Efforts and practices related to Diversity, Equity, and Inclusion (DEI) are key to a modern, socially conscious organization. These three concepts are related, but distinct, and each explains a different aspect of the movement. Conversations about DEI are part of the ways our workplaces, academic institutions, and other organizations are evolving in light of some monumental changes. 

Although important, these concepts are so broad and involve so many elements that they can be difficult to accurately define. But to put them in general, broad terms: 

Diversity is about welcoming in people from a variety of backgrounds and identities

Equity is about giving everyone equal resources and opportunity 

Inclusion is about actively involving people and inviting their perspectives and contributions 


Practices that build diversity are aimed at inviting and involving a variety of people from all kinds of race, culture, religion, age, ability, and gender and sexual identity. Building diversity means building self-awareness, empathy, and understanding to reduce discrimination, bias, and prejudice.


Building diversity is an important concept and a powerful first step, but some practices only project an image of diversity at the service lever. So new concepts have come into the conversation in the last few years: equity and inclusion. Building equity involves actually ensuring everyone has equal footing, ensuring equal treatment, equal access and opportunity. Practices to build equity may be things like installing reasonable accommodations for someone with a disability or informing people of pronoun preferences. It can often mean looking at systems and structures and identifying the people they have advantages and disadvantages.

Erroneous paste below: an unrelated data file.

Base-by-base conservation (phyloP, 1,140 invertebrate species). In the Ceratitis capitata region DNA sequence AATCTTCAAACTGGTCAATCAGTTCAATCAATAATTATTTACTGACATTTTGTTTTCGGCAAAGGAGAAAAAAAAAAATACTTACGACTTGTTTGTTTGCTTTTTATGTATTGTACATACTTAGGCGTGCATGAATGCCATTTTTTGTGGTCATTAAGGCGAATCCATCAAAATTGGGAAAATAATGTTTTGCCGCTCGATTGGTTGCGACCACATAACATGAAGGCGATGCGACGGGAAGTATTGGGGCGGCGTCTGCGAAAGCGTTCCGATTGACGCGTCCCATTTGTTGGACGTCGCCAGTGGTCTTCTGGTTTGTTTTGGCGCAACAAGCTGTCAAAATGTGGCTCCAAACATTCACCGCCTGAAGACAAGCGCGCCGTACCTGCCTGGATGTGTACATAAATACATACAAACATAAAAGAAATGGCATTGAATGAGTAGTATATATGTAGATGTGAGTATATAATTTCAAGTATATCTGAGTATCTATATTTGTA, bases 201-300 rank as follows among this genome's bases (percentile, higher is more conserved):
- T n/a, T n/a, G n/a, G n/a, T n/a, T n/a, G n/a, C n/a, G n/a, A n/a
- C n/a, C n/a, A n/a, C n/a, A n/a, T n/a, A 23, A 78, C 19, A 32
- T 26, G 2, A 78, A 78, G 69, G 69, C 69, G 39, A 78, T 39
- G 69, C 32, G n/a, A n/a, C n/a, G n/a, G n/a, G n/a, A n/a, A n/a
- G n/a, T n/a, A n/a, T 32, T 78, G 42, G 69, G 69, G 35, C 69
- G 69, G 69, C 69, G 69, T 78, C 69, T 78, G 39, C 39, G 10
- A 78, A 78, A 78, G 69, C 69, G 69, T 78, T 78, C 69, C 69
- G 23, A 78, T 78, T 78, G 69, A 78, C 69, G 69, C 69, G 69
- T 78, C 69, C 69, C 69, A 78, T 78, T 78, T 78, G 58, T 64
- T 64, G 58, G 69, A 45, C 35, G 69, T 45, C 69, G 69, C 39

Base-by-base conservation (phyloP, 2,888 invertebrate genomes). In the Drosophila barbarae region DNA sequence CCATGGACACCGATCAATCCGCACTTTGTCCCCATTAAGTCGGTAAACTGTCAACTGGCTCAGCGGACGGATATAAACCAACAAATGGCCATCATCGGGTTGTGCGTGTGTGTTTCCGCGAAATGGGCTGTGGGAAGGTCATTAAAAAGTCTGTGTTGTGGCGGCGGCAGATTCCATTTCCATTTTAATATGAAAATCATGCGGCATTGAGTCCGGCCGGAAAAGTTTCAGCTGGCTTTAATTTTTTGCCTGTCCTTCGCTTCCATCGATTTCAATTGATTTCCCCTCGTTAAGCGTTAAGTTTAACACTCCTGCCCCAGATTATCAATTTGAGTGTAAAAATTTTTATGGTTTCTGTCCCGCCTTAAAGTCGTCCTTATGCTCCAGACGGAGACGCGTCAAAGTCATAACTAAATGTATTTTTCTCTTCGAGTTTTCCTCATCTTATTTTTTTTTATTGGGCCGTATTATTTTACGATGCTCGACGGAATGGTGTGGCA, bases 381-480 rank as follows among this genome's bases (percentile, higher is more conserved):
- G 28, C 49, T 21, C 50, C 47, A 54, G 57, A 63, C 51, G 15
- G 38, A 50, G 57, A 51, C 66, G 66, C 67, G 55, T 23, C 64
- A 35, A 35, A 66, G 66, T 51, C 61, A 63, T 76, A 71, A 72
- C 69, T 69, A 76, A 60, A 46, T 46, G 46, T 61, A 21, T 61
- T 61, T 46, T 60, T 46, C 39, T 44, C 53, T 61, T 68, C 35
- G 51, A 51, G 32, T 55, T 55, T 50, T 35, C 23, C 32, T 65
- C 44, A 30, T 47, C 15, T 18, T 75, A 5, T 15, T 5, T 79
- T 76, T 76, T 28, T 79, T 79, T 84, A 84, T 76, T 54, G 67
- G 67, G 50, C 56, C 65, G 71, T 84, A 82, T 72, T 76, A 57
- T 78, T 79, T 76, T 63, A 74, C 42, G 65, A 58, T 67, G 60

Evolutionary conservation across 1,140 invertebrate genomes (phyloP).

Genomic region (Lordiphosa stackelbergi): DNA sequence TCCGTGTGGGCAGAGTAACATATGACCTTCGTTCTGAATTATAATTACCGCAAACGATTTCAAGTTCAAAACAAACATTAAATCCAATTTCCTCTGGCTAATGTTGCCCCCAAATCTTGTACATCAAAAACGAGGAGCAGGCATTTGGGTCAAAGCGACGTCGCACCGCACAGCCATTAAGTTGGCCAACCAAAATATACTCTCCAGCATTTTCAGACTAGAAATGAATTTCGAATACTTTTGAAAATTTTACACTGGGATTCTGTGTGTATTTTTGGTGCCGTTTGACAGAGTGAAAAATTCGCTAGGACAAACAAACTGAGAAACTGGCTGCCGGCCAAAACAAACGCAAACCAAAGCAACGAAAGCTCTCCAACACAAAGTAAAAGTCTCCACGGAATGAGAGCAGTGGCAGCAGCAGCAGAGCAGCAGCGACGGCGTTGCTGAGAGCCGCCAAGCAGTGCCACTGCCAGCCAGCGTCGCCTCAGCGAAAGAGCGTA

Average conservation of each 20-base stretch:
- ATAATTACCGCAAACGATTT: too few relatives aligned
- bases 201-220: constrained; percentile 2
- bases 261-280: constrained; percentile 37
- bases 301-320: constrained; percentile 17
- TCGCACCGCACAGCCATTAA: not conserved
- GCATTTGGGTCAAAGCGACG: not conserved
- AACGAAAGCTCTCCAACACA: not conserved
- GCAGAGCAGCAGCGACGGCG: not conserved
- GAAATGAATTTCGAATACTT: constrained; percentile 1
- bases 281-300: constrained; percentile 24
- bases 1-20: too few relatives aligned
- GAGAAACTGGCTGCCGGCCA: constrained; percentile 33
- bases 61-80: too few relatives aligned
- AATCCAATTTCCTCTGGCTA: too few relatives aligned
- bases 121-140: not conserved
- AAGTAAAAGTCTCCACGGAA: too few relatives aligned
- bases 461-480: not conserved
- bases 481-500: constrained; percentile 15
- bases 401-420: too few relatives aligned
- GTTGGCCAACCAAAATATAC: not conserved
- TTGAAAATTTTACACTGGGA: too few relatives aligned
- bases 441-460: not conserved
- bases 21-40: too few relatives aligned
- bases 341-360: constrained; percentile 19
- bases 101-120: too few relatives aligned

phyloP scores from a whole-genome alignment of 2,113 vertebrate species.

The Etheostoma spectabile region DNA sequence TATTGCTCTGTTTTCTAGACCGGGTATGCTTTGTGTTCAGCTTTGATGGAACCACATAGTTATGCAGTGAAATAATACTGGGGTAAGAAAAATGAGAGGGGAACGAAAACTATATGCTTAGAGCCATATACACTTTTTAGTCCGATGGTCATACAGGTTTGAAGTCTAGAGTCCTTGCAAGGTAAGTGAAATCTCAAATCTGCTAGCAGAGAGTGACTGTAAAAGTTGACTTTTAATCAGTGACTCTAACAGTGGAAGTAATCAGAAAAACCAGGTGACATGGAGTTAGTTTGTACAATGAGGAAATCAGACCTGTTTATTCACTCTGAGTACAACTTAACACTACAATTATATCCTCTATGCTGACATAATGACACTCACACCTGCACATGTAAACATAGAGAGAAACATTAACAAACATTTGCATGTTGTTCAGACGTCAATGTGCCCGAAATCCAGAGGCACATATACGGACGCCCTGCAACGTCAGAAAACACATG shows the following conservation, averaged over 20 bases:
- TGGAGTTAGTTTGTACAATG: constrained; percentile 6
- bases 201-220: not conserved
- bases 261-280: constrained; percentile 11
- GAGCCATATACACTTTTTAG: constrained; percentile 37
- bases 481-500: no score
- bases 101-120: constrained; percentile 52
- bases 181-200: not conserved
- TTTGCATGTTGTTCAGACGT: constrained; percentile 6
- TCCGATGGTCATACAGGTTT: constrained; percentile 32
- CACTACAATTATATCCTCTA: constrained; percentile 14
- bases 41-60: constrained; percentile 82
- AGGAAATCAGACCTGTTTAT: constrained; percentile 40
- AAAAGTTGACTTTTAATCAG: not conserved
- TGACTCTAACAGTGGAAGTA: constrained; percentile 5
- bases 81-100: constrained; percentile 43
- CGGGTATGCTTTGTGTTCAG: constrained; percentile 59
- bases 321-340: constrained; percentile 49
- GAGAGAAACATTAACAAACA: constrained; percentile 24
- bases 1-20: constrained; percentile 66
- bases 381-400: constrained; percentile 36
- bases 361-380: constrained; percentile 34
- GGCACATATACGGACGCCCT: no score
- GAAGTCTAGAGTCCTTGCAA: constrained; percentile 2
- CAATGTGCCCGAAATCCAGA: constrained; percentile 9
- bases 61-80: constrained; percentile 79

Building inclusion is about making sure not just that an organization is diverse, and everyone has opportunity, but also that their contributions and perspectives are sought out and valued. Inclusion means actively welcoming people, putting different kinds of people with different backgrounds in key roles, and giving them the tools and access to realize their talents. Inclusion-building can also mean having a greater degree of collaboration, being more flexible with certain expectations, and keeping an open mind. 


Recently in DEI conversations, the word Belonging has gained popularity. The idea of belonging in this context is a culture that is diverse, equitable, and inclusive, and implements those values in ways where people feel like, well, that they truly belong. Belonging is a synthesis of DEI and engagement, and cultivating a genuine sense of belonging is a powerful and valuable goal for any organization, a fact which our current workplace is beginning to truly realize. Consider cultural competency training for enhanced inclusion education in the workplace.